Daniela: No, not at all. We all got a warning before the audience did, obviously, because they had to build up to that point, but they didn’t tell us that far before. I think that it revealed everyone else’s own mortality, in terms of the characters, because it shows that anyone can go at anytime. The producers like to keep people guessing and keep them on the edge of their seats, and they treat us that way as well, in a good sense because we’re like a big family. But, it was very difficult. We all love each other. A family is created throughout the process, and it’s always difficult when you lose someone. But, that’s the way the show developed.
Daniela: Eric is the kind of actor who is very comfortable. He’s very comfortable with experimenting and he’s very open to what’s around him, and I think that reflects in the way that he plays Marty Deeks and the way he so easily entered this relatively well-established group of people. He’s really fun and he improvises so many things at the end of the scenes. Between takes, he makes everyone laugh. We all make each other laugh, to be honest with you. He seems to fit in very well, and I think that’s why he was cast. They have to look for the chemistry between the characters and if somebody clashes, it’s not going to work. He just managed to fit in really, really well. He brings rhythm, he brings a lot of humor and the banter between Deeks and Kensi is something the audience is really going to appreciate.
Is it fun to have that banter between your characters? Is all of that scripted, or do you guys improvise some of the teasing?
Daniela: It’s a little bit of both. The writers have openly told us, “We write for your characters, as we see the way you develop the characters.” They pick up on little things. Stuff that begins by being improvised gets added in writing, in a later episode. But, there’s definitely a lot of improvising, especially at the end of scenes.
What’s it been like to work with this ensemble of actors? Did you relationship just come easily for all of you?
Daniela: It did. I want to say it was surprising because, so often, when you have a cast of people who are so mixed, we could have clashed with each other and had different ways of dealing with situations, but this is our baby. The show is everyone’s baby. Rather than people want to stand out on their own and be stars, it genuinely feels like we’re all fighting for the success of the show, which we’re all a part of and which we all love. All of that brings us together as a family. It sounds like a cliched thing to say, but it’s absolutely true. All of the boys have become like brothers to me. I can talk to them. If something’s wrong, we talk to each other. If somebody has a problem with somebody else, you sit down and you talk and it’s out of the way. Nobody has any interest in keeping a heavy environment, so it’s really positive, it’s fun and everybody has been behaving so incredibly well.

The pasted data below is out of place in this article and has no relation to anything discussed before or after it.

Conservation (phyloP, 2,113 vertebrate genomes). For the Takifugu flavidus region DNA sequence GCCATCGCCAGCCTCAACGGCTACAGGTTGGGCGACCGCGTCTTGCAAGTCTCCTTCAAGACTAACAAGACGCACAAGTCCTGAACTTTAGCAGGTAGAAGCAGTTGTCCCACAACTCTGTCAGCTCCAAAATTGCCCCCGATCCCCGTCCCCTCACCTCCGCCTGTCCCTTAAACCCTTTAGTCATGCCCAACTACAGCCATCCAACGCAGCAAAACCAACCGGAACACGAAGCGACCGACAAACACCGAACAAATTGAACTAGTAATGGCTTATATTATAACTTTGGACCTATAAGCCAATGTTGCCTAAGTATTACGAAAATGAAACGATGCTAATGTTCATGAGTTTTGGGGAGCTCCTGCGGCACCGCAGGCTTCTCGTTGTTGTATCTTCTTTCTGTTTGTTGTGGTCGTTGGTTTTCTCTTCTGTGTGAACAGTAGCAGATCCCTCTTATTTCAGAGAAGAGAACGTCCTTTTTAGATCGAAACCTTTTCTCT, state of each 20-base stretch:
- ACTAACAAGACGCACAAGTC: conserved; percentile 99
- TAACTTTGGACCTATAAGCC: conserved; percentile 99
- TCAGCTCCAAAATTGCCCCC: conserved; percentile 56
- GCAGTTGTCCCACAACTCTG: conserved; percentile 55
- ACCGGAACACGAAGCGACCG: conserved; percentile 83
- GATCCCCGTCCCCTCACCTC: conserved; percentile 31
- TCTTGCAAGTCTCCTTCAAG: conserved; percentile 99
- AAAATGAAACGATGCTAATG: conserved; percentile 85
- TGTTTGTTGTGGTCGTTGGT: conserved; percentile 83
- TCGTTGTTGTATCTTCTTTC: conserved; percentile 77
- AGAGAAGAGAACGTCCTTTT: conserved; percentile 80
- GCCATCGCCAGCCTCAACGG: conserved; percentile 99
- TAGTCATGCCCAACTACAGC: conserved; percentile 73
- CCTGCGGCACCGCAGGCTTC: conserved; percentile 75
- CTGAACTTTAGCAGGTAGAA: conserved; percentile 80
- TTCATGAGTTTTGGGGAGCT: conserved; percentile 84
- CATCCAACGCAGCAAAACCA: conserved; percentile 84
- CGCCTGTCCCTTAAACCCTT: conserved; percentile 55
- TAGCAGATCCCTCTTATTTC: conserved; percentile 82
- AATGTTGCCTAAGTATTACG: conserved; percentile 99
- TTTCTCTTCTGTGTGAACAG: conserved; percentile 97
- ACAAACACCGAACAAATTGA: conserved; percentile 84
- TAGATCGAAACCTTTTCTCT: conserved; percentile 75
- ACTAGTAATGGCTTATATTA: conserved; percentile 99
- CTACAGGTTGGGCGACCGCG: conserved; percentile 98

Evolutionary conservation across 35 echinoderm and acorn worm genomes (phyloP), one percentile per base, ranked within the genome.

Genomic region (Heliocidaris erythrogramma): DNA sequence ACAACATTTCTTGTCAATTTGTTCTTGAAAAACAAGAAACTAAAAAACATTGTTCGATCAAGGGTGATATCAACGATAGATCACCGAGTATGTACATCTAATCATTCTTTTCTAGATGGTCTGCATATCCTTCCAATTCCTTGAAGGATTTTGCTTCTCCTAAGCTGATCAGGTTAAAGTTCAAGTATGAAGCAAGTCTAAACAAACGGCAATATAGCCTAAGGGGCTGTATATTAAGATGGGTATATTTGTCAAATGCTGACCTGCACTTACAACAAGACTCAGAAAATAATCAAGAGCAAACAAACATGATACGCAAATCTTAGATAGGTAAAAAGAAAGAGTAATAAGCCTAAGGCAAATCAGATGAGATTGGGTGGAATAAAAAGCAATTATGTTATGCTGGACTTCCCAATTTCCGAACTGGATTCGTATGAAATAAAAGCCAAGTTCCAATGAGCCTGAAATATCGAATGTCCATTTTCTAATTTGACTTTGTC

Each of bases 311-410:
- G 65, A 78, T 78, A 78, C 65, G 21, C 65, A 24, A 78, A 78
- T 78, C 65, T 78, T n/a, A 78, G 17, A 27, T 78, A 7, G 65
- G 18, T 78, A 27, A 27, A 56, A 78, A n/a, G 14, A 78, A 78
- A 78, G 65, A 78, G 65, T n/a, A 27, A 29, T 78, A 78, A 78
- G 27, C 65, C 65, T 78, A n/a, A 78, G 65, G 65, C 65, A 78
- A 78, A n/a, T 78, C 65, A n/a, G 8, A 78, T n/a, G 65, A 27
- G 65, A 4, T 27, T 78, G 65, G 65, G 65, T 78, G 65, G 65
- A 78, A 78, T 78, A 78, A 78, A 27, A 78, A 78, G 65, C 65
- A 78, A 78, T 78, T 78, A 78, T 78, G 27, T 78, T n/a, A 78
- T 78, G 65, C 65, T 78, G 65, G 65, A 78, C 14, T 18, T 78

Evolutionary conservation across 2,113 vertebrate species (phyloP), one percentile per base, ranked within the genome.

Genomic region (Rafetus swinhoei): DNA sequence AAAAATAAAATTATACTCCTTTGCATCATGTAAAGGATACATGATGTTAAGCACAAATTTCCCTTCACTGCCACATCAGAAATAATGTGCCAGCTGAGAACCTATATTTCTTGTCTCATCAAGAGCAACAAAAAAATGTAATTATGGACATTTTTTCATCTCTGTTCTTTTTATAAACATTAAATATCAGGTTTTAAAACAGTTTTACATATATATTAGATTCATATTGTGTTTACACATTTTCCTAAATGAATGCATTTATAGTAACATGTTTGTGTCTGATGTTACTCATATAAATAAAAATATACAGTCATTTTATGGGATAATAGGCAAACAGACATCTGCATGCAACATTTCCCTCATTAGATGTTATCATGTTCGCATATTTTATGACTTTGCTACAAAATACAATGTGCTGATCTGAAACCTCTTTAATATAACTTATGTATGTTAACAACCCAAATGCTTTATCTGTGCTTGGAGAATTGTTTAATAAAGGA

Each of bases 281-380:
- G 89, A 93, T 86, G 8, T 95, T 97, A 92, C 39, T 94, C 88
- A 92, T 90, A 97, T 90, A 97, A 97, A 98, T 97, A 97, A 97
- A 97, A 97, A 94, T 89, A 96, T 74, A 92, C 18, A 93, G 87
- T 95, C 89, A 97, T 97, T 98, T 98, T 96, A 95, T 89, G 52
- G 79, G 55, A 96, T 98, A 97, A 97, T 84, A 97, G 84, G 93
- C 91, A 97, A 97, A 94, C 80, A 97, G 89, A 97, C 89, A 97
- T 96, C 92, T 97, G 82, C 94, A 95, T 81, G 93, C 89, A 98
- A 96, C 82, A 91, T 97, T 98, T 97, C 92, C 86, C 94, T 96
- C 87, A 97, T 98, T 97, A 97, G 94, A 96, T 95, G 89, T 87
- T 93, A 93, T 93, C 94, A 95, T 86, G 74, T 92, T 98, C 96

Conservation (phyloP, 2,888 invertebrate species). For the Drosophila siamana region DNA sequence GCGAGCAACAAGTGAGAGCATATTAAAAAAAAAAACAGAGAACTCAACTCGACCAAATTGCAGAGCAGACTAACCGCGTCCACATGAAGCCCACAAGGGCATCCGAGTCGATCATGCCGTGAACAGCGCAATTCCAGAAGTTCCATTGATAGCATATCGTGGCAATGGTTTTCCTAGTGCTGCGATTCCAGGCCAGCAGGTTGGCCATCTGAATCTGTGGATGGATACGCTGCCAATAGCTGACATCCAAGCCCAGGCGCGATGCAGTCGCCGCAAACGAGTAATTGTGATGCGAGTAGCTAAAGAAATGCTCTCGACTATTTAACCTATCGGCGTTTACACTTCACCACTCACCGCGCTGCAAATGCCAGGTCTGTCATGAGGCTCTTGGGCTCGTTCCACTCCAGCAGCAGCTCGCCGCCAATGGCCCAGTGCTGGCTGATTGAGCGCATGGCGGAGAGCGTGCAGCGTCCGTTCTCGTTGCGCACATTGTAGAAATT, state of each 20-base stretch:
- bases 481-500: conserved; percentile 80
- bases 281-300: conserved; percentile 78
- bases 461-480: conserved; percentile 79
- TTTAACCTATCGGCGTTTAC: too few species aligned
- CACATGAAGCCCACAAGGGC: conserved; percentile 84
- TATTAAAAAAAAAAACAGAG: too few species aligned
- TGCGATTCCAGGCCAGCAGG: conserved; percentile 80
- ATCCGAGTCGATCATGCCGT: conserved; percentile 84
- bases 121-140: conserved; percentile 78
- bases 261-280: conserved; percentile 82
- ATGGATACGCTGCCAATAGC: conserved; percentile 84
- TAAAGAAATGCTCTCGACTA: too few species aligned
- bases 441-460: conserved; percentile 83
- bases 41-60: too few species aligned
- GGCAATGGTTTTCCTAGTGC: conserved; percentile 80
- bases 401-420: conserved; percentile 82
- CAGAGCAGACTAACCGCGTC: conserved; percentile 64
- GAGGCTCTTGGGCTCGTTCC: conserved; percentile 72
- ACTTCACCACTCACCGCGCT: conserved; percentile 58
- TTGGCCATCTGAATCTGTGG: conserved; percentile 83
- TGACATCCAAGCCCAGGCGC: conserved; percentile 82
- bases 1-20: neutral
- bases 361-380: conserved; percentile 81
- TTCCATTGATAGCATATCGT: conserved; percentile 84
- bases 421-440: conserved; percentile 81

Last year, I was here in L.A. on my own. I’m not from the States, so Thanksgiving, for me, was never a huge tradition. I wasn’t going to do anything last year, and Chris O’Donnell was like, “What are you doing for Thanksgiving?,” and I said, “I don’t know. Nothing. Watching TV.” He said, “Why don’t you come over to my place?,” and I was so touched by that gesture ‘cause it was just his family and then me. It was really nice and fun with kids running around. It was just a family environment, which I miss from home ‘cause home is Portugal.
Another situation which was really funny was when we were doing a scene and Todd, who is LL Cool J, kept having a hiccup on the same line. The whole scene was fine, but then that one line would come up and he didn’t know what to do. The scene was with Linda Hunt, so she ripped off the little line that he kept stopping on and she stuck it on the back of her own head because he was standing behind her. That’s the kind of support and love that we show each other. It’s a funny thing. This Oscar-winning, wonderful actress stuck a line on the back of her head, so that her fellow actor had a reference. It was hilarious.
How is it to be the only female on this team? Do you enjoy getting to use both strength and beauty in the operations you participate in?
Daniela: It’s fun. I have to say, in my own specific case, it just so happens that all my life most of my friends have been guys anyway, so it’s not an environment that I’m unfamiliar with, to be mostly surrounded by guys. I think the writers are trying to get away from the stereotype of Kensi going to do deal with anything emotional. That’s not the case at all. In fact, I don’t think that she deals with emotions all that well, which is the opposite of what you would think. She’s not exactly one to have a motherly instinct. It’s nice to show a little female strength amongst the team. I’ve met real female NCIS agents who were smaller than I am. They were very petite. I asked one woman, “When you’re in an interrogation room with this massive Marine, how are you not intimidated or scared by the guy?,” and she was speaking to me like an absolutely normal human being, and then suddenly, when she put on the tone of interrogation to show me what it’s like, I was absolutely blown away. It’s very special to be able to represent women like that on the show.
What’s been the most fun thing about working on this show, and what has been the most challenging aspect of it?